780 AM | 96.1 FM 

“YOURS FOR WESTERN ALASKA”

(907) 443-5221

Brent Sass leads Iditarod to Yukon River

Close up photo of exhausted man. He is wearing a fur hood with ice/snow covering his head
Brent Sass was the first musher to reach the Yukon River in the 2022 Iditarod, pulling into the village of Ruby with 13 dogs just around 6 a.m. Friday.

Brent Sass was the first musher to reach the Yukon River in the 2022 Iditarod, pulling into the village of Ruby with 13 dogs just around 6 a.m. Friday.

Alaska Public Media’s Lex Treinen reports:

A few dozen people — including race officials, media and local fans — came out to watch in single-digit temperatures as the northern lights danced above the Yukon River.

The first musher to the Yukon River gets a $3,500 cash prize, plus a bottle of champagne and a gourmet meal, cooked up by chefs who fly in for the occasion. But Sass declined the meal when he arrived. 

“I guess you’ll have to give it to someone else,” he said, laughing. “I’d love to stay longer, but my schedule doesn’t allow it. It’s cold, got to take advantage of it!”

A dog team going down a snowy road at night
Brent Sass arrived in Ruby at 5:57 a.m. on Friday. (Lex Treinen/Alaska Public Media)

Warmer temperatures during the daytime would be more taxing on the dogs, and Sass had already rested the team for a few hours on the trail about a dozen miles outside of Ruby. They were poised to make the 50-mile run down the Yukon to Galena.

Sass said the hilly spruce forest trail that he had come in on from Cripple was in good condition.

“Best trail of the race so far, I’d say,” he said while he gathered some bottles of HEET, a cooking fuel that was reportedly in short supply at the next checkpoint.

Within five minutes, Sass and his 13 dogs were off again.

His closest competition, fellow Yukon Quest champion Hugh Neff, pulled into Ruby around 8:15 a.m. and immediately declared an eight-hour rest there. He said he ran into some trouble over the night with his dogs.

“They were sick yesterday and not eating well had diarrhea but now they came around, thank God,” he said.

A musher
Hugh Neff arrives in Ruby around 8:15 a.m. Friday. (Lex Treinen/Alaska Public Media)

Neff and Sass are coming off of their mandatory 24-hour rest at the prior checkpoint of Cripple.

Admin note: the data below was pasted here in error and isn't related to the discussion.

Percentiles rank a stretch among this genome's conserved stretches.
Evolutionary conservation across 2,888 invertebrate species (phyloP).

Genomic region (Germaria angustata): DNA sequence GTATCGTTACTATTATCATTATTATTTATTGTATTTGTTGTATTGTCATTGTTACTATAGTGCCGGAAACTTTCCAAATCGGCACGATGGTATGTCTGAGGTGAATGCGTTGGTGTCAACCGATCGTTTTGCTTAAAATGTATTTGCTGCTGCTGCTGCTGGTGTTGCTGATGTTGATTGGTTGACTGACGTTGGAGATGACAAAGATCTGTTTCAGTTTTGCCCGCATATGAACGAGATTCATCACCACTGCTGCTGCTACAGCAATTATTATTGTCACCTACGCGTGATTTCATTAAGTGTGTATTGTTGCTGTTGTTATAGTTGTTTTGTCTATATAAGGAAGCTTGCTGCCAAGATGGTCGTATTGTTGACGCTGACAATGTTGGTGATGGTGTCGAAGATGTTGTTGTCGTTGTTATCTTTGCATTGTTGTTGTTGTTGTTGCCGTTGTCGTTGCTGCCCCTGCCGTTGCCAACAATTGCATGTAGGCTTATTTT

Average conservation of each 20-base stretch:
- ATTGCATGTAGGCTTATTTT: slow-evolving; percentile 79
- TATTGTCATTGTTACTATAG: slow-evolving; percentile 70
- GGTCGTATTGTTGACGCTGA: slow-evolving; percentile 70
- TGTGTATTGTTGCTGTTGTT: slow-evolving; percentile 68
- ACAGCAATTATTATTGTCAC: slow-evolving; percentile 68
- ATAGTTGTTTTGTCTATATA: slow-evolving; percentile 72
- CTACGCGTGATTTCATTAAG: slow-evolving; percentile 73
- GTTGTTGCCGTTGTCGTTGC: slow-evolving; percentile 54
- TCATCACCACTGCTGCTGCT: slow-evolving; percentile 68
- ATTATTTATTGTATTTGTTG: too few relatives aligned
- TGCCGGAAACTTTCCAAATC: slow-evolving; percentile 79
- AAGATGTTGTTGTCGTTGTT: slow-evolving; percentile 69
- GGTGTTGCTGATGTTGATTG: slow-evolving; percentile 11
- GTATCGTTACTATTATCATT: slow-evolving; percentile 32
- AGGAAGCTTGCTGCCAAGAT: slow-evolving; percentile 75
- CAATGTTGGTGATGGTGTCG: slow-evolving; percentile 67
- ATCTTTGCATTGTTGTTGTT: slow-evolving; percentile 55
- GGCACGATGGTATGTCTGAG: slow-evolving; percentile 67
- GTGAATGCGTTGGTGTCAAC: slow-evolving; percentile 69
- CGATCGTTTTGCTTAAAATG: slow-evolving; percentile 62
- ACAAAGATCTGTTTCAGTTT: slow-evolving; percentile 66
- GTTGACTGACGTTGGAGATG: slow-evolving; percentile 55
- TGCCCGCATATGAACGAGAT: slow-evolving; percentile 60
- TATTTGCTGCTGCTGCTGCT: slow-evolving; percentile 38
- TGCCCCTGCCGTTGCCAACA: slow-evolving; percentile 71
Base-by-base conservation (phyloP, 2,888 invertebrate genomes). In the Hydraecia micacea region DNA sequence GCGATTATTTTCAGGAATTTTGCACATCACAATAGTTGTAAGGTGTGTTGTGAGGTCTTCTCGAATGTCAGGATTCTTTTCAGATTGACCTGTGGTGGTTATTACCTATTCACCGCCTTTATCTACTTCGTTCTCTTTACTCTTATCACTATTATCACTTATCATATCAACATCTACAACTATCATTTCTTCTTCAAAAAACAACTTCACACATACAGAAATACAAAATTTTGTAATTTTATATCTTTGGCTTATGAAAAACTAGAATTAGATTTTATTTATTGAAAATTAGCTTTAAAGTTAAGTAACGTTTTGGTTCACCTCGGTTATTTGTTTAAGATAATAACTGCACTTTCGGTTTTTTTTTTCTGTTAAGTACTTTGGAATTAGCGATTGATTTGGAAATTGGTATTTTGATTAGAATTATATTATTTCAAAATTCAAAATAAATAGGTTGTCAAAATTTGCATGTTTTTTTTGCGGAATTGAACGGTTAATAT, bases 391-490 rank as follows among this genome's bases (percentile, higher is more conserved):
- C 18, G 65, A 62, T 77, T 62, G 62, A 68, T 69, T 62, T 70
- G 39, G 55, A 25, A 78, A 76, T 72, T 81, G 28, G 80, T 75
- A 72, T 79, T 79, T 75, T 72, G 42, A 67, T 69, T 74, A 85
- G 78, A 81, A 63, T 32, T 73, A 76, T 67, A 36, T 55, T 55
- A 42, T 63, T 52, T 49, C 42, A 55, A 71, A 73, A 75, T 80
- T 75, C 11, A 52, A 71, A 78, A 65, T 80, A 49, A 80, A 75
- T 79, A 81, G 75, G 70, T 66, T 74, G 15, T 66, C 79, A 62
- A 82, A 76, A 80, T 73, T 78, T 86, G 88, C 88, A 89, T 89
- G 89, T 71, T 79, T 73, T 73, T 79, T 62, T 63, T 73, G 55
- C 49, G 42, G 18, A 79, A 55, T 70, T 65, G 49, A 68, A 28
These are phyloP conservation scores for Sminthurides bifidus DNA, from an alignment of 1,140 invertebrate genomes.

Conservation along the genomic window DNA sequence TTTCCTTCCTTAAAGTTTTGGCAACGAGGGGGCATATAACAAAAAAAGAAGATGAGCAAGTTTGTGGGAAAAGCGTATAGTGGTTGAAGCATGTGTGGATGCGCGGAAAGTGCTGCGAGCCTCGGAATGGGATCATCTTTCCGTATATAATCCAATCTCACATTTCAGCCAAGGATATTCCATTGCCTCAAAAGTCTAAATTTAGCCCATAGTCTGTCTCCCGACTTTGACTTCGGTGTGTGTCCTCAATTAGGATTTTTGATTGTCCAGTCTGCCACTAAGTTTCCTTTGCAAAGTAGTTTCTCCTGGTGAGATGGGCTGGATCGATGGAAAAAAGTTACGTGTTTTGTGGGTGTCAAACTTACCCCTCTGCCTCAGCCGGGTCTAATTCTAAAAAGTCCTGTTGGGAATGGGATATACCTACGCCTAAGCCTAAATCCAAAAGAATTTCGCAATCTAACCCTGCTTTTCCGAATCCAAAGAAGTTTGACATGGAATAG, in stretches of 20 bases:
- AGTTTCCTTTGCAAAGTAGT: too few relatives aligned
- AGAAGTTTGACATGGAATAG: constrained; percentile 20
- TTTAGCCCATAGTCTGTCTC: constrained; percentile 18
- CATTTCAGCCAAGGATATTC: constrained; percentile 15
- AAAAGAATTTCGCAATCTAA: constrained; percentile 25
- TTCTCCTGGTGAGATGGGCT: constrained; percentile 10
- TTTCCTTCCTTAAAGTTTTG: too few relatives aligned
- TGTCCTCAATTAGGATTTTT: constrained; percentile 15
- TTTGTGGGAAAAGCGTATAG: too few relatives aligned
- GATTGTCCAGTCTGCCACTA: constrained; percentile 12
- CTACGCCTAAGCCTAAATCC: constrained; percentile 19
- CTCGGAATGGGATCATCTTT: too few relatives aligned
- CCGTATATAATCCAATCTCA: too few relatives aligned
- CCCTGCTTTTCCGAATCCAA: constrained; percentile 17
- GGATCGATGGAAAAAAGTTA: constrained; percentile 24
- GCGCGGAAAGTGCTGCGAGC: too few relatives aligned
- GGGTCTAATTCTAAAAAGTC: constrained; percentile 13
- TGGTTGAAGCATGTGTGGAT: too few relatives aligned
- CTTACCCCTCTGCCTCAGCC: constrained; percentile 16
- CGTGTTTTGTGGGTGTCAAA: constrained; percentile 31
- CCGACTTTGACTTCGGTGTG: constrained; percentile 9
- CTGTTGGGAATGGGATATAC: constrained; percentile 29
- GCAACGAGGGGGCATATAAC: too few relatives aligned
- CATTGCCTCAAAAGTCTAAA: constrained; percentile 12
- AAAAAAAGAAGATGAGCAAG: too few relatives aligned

All teams must also take an eight-hour rest at a Yukon River checkpoint and an eight-hour rest at White Mountain, just 77 miles from the Nome finish line.

Behind Neff are Dallas Seavey, Jessie Holmes, Richie Diehl and Aaron Burmeister.

A musher and dog team on a snowy street
Hugh Neff arrives in Ruby. (Lex Treinen/Alaska Public Media)

This story will be updated.

Image at top: Brent Sass was the first musher to arrive on the Yukon River, which won him a free five-course gourmet meal. Chefs flew into Ruby to prepare the meal, but Sass declined it, saying it didn’t fit into his race schedule. (Lex Treinen/Alaska Public Media)

Share this story

Facebook
Twitter
LinkedIn
Email

Recent Posts

Big Game Guide Charged With Hunting Brown Bear in a Suspended Area

Krist Zwerneman, owner and operator of Council Alaska Safaris, is facing multiple charges for allegedly guiding brown bear hunts in suspended areas. The charges are the result of an investigation conducted by Alaska Wildlife Troopers’ Bethel office. The hunts occurred in GUA 22-04 and 22-05 near Nome. According to the

Read More »

Alaska Airlines Announces Upgrades Coming to Nome Airport

Alaska Airlines has unveiled a $60 million investment plan aimed at upgrading terminals and other facilities across the state. The initiative is part of the airline’s “Great Land Investment Plan” first launched in 2016. Upgrades to the airline’s 13 owned stations, including the Nome Airport, are included in the next

Read More »

More

Newsletter:

Work for Us:

Jobs

Contact

Nome:

(907) 443-5221 

Anchorage:

(907) 868-1200 

Land Acknowledgement

We acknowledge that KNOM Radio Mission is located on the customary lands of Indigenous peoples. 

Based in the Bering Strait region, KNOM broadcasts throughout the homelands of the Iñupiaq, Siberian Yup’ik, Cup’ik and Yup’ik peoples.